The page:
sriracha substitute

Top 6 Substitutes for Sriracha Hot Sauce That Bring Heat and Delicious Flavors

Sriracha is a staple in most households these days. It has become incredibly popular to drench foods in this spicy sauce. Yet, some of us find it too spicy, and some can’t seem to find it at times. 

With demand for sriracha so high, you may want to be aware of other good condiments and ingredients to use in its place. If you have a high threshold for heat, this list is for you. If you prefer things on the less spicy side, then some of these may work for you as well. 

What Is Sriracha?

The story goes that sriracha was invented around 80 years ago in Si Racha, a town in Thailand. However, the condiment you know and love, came from California when David Tran decided to bottle this sauce and sell it in baby jars.

By 1980 he had founded his company Huy Fong Foods, which remains the sole producer of the original sriracha. This sauce contains red jalapeno peppers, salt, vinegar, sugar, garlic, and xanthan gum for thickening. 

This sauce is rated at a 2,200 in the Scoville scale, which makes it less spicy than Tabasco sauce or cayenne pepper.

Sriracha is often added to pad thai, eggs, pho, ramen, or fried rice. You can use it in virtually any food, but make sure you refrigerate this sauce. You can probably find sriracha at any grocery store nowadays, but an Asian food market will have it. 

What Can I Replace Sriracha With?

No matter what the reason is, if you need to replace it, these sriracha substitutes will work great in plenty of dishes: 

For Cooking, Sauces, and Marinades

#1. Sambal Oelek + Garlic

If you have never heard of sambal oelek, it may soon become a favorite at home. This is an Indonesian chili sauce that is also very thick and contains a variety of chili peppers. However, unlike sriracha, this sauce doesn’t contain garlic, so you can add a bit for a closer flavor.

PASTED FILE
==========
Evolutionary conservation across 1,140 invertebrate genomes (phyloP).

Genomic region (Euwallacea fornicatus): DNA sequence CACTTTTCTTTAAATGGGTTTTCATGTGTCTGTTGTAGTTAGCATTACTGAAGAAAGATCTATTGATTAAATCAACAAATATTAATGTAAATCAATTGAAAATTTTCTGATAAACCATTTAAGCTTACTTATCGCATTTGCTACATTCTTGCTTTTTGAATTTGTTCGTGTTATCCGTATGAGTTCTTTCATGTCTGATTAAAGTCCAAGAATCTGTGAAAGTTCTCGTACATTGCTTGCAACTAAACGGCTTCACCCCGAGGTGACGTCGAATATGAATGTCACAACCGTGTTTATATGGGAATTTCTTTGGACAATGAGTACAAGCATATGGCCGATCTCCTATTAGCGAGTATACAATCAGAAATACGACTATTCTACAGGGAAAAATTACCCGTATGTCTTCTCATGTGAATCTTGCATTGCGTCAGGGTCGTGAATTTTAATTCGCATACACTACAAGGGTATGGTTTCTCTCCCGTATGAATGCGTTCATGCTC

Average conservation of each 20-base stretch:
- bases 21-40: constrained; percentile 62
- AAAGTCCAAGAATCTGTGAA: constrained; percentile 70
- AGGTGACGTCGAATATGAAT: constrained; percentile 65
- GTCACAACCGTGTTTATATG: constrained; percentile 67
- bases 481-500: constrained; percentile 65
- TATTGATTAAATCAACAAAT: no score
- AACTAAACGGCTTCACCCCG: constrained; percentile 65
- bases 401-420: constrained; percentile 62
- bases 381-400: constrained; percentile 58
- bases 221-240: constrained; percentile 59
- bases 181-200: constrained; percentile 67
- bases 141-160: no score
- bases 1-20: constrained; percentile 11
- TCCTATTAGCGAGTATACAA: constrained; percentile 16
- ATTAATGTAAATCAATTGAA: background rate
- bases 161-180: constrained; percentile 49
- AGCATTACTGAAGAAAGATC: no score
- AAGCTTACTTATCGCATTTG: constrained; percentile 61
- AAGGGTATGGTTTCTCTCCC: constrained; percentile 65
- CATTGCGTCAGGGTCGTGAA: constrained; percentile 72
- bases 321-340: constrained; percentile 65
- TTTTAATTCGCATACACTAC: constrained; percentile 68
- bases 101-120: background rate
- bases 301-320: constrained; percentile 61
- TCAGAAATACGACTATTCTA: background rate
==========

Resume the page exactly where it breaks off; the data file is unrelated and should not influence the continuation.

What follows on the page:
You can find sambal oelek in many Asian food markets or specialty stores, as it is not as popular as sriracha. Use the same amount, but consider adding a bit of water to dilute it when cooking, preparing sauces, or marinades. 

Some people also like to add sugar, as this sauce doesn’t have much sweetness.

See More: Garlic Shelf Life

#2. Tapatio

If you live in Southern California, then you have seen and probably had Tapatio sauce. This hot sauce can be found in many grocery stores and Latin American food markets. Tapatio is also made of red peppers, garlic, spices, and sugar, so it has a somewhat similar flavor to sriracha.

Use the same amount of Tapatio, but taste it first to make sure it is not overpowering to the rest of your ingredients. You can add Tapatio when you cook and when you prepare sauces and marinades. 

Some people like to add a bit of sugar as well, as this sauce has less sweetness than sriracha.

#3. Peri Peri

This choice is originally from Portugal, but peri peri has made its way across the globe, thanks to the famous food chain restaurant Nandos. It comes from the African bird’s eye pepper mixed with herbs like basil, and spices like garlic and salt. 

You can buy peri peri in any Nandos restaurant, but also in many grocery stores and food markets.